July 17th, 2013 Headsman
Wright beat and tortured to death a 7-year-old orphan in her charge named Annie Williams. Wright tormented the little girl over several months until she finally succumbed to a thrashing in February 1903. It was, the local paper said, “the most horrible and outrageous” crime in memory in the area; Wright’s jury only needed 20 minutes’ deliberation to condemn her.
As Oklahoma was yet four years shy of statehood, “Indian Territory” jurisdiction — and with it any decision on executive clemency — fell to U.S. President Theodore Roosevelt. The inclination of the Rough Rider is aptly conveyed by the words of Attorney General Philander Knox‘s brief on the case to the President, which were released for press consumption:
The real facts in this case are that this woman tortured to death a little child seven years old, her niece, whom she was pretending to care for and support. She whipped the child most unmercifully with large switches, struck it about the hand and face so as to cause wounds sufficient to produce death, burned holes in its legs and thighs with a heated poker, and committed other nameless atrocities upon the person of the child. The testimony shows that the woman pursued a course of cruelty which was fiendish and barbarous … The only ground upon which her pardon is sought is that she is a woman, and that the infliction of the death penalty upon a woman would be a shock to the moral sense of the people in the community.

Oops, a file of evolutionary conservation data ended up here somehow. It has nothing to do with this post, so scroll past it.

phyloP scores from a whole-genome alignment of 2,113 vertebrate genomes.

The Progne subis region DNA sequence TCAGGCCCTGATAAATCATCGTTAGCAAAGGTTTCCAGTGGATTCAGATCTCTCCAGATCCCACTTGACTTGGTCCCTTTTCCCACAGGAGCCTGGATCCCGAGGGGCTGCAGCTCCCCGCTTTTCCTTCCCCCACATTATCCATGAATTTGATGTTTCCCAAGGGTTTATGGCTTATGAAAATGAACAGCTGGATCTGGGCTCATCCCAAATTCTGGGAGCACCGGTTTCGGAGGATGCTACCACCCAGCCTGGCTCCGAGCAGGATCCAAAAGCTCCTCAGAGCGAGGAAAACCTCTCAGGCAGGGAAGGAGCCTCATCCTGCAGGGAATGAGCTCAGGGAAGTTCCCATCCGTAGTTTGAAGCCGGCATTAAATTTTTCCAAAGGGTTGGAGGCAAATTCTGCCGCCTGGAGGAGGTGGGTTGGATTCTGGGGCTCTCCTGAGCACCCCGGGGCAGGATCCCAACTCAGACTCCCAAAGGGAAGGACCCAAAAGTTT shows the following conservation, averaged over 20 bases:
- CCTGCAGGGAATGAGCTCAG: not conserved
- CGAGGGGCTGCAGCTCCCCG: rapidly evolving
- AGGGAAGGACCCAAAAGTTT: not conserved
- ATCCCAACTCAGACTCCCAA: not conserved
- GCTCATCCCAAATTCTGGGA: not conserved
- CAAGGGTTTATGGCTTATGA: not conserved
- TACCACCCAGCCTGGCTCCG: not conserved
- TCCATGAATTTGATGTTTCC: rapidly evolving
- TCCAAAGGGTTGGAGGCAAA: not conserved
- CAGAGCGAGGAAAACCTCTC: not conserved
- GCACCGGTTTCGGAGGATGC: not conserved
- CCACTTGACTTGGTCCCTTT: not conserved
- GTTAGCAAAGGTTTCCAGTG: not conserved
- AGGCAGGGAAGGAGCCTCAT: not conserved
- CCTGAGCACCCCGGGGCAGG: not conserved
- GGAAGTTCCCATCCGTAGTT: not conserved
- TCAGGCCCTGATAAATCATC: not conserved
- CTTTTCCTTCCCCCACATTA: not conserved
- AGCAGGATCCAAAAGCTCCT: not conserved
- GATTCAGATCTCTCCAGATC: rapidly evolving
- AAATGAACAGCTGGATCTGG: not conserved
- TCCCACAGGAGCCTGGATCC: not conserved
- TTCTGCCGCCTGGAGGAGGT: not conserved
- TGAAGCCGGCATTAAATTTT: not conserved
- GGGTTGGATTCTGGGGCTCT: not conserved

T.R. was incredulous at the feminine special pleading.
“If that woman was mean enough to do a thing like that,” Roosevelt said, “she ought to have the nerve to meet her punishment.”
Wright did have that nerve in the end, and was noted for the calm with which she comported herself on the scaffold. (She was hanged alongside another fellow, Charles Barrett, who shot a man dead in a robbery.)
From the Duluth (Minn.) News-Tribune, July 18, 1903.
Also on this date
- 1787: Jacob "Hannikel" Reinhard
- 1651: Wilhelm Biener, faithful counsellor
- 1537: Janet Douglas, Lady Glamis
- 1798: Henry Joy McCracken
- 1749: Samuel Henzi, excluded
- 1793: Charlotte Corday, Marat's murderess
- 1918: Tsar Nicholas II and his family